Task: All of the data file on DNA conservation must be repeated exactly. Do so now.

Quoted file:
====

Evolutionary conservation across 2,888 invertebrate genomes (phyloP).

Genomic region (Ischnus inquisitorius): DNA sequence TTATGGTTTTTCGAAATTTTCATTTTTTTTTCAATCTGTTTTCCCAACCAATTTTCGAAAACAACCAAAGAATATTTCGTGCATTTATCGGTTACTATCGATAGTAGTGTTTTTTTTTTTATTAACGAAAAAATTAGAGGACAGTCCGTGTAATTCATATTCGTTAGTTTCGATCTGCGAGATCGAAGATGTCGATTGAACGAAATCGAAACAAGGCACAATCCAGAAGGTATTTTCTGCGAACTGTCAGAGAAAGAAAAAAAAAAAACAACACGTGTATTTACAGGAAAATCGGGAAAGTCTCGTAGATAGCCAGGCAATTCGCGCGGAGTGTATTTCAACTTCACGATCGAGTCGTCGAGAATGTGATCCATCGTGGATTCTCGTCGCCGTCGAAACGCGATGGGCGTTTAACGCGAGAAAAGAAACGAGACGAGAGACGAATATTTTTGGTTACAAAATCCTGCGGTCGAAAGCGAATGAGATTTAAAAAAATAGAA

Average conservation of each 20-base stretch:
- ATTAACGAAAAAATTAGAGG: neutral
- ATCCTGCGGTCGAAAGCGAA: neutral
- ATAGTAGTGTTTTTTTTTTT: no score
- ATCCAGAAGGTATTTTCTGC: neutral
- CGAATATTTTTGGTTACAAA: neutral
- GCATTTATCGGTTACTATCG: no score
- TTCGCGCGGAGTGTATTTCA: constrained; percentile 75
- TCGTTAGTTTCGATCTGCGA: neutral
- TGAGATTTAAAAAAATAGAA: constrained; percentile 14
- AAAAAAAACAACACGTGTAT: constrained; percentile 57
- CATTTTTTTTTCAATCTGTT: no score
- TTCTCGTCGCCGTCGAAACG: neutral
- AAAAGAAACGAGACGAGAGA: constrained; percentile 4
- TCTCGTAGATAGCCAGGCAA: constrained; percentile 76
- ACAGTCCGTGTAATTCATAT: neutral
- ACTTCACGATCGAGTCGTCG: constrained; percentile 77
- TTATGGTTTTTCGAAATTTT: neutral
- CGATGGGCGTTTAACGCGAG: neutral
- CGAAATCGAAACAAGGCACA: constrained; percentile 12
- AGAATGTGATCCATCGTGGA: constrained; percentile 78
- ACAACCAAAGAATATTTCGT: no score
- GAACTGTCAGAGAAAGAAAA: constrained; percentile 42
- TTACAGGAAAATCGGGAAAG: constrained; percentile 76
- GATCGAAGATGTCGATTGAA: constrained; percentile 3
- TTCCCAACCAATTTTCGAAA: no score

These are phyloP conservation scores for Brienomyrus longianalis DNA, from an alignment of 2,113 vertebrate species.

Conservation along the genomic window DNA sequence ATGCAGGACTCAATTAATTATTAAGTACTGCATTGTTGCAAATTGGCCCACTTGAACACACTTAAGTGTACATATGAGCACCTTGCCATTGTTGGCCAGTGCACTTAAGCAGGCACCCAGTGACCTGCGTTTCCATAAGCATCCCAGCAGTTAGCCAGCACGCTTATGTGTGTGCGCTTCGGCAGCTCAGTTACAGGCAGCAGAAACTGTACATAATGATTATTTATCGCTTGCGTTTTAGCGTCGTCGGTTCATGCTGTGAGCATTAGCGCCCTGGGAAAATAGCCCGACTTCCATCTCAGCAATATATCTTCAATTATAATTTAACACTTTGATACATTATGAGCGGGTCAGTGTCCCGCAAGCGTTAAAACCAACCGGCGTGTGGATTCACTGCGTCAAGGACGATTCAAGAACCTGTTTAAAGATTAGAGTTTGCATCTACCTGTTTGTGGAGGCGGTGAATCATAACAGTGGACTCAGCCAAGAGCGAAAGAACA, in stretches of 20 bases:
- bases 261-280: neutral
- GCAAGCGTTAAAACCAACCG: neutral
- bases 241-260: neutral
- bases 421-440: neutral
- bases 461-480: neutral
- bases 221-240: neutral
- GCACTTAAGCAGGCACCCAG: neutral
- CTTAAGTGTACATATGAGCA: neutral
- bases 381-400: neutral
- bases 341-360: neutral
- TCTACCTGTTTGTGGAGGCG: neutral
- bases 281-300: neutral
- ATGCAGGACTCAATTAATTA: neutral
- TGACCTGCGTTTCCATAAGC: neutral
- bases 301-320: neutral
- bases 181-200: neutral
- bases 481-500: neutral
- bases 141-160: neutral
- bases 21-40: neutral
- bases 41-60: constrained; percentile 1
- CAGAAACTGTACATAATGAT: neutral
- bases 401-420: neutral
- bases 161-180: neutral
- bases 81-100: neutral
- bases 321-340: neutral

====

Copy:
Evolutionary conservation across 2,888 invertebrate genomes (phyloP).

Genomic region (Ischnus inquisitorius): DNA sequence TTATGGTTTTTCGAAATTTTCATTTTTTTTTCAATCTGTTTTCCCAACCAATTTTCGAAAACAACCAAAGAATATTTCGTGCATTTATCGGTTACTATCGATAGTAGTGTTTTTTTTTTTATTAACGAAAAAATTAGAGGACAGTCCGTGTAATTCATATTCGTTAGTTTCGATCTGCGAGATCGAAGATGTCGATTGAACGAAATCGAAACAAGGCACAATCCAGAAGGTATTTTCTGCGAACTGTCAGAGAAAGAAAAAAAAAAAACAACACGTGTATTTACAGGAAAATCGGGAAAGTCTCGTAGATAGCCAGGCAATTCGCGCGGAGTGTATTTCAACTTCACGATCGAGTCGTCGAGAATGTGATCCATCGTGGATTCTCGTCGCCGTCGAAACGCGATGGGCGTTTAACGCGAGAAAAGAAACGAGACGAGAGACGAATATTTTTGGTTACAAAATCCTGCGGTCGAAAGCGAATGAGATTTAAAAAAATAGAA

Average conservation of each 20-base stretch:
- ATTAACGAAAAAATTAGAGG: neutral
- ATCCTGCGGTCGAAAGCGAA: neutral
- ATAGTAGTGTTTTTTTTTTT: no score
- ATCCAGAAGGTATTTTCTGC: neutral
- CGAATATTTTTGGTTACAAA: neutral
- GCATTTATCGGTTACTATCG: no score
- TTCGCGCGGAGTGTATTTCA: constrained; percentile 75
- TCGTTAGTTTCGATCTGCGA: neutral
- TGAGATTTAAAAAAATAGAA: constrained; percentile 14
- AAAAAAAACAACACGTGTAT: constrained; percentile 57
- CATTTTTTTTTCAATCTGTT: no score
- TTCTCGTCGCCGTCGAAACG: neutral
- AAAAGAAACGAGACGAGAGA: constrained; percentile 4
- TCTCGTAGATAGCCAGGCAA: constrained; percentile 76
- ACAGTCCGTGTAATTCATAT: neutral
- ACTTCACGATCGAGTCGTCG: constrained; percentile 77
- TTATGGTTTTTCGAAATTTT: neutral
- CGATGGGCGTTTAACGCGAG: neutral
- CGAAATCGAAACAAGGCACA: constrained; percentile 12
- AGAATGTGATCCATCGTGGA: constrained; percentile 78
- ACAACCAAAGAATATTTCGT: no score
- GAACTGTCAGAGAAAGAAAA: constrained; percentile 42
- TTACAGGAAAATCGGGAAAG: constrained; percentile 76
- GATCGAAGATGTCGATTGAA: constrained; percentile 3
- TTCCCAACCAATTTTCGAAA: no score

These are phyloP conservation scores for Brienomyrus longianalis DNA, from an alignment of 2,113 vertebrate species.

Conservation along the genomic window DNA sequence ATGCAGGACTCAATTAATTATTAAGTACTGCATTGTTGCAAATTGGCCCACTTGAACACACTTAAGTGTACATATGAGCACCTTGCCATTGTTGGCCAGTGCACTTAAGCAGGCACCCAGTGACCTGCGTTTCCATAAGCATCCCAGCAGTTAGCCAGCACGCTTATGTGTGTGCGCTTCGGCAGCTCAGTTACAGGCAGCAGAAACTGTACATAATGATTATTTATCGCTTGCGTTTTAGCGTCGTCGGTTCATGCTGTGAGCATTAGCGCCCTGGGAAAATAGCCCGACTTCCATCTCAGCAATATATCTTCAATTATAATTTAACACTTTGATACATTATGAGCGGGTCAGTGTCCCGCAAGCGTTAAAACCAACCGGCGTGTGGATTCACTGCGTCAAGGACGATTCAAGAACCTGTTTAAAGATTAGAGTTTGCATCTACCTGTTTGTGGAGGCGGTGAATCATAACAGTGGACTCAGCCAAGAGCGAAAGAACA, in stretches of 20 bases:
- bases 261-280: neutral
- GCAAGCGTTAAAACCAACCG: neutral
- bases 241-260: neutral
- bases 421-440: neutral
- bases 461-480: neutral
- bases 221-240: neutral
- GCACTTAAGCAGGCACCCAG: neutral
- CTTAAGTGTACATATGAGCA: neutral
- bases 381-400: neutral
- bases 341-360: neutral
- TCTACCTGTTTGTGGAGGCG: neutral
- bases 281-300: neutral
- ATGCAGGACTCAATTAATTA: neutral
- TGACCTGCGTTTCCATAAGC: neutral
- bases 301-320: neutral
- bases 181-200: neutral
- bases 481-500: neutral
- bases 141-160: neutral
- bases 21-40: neutral
- bases 41-60: constrained; percentile 1
- CAGAAACTGTACATAATGAT: neutral
- bases 401-420: neutral
- bases 161-180: neutral
- bases 81-100: neutral
- bases 321-340: neutral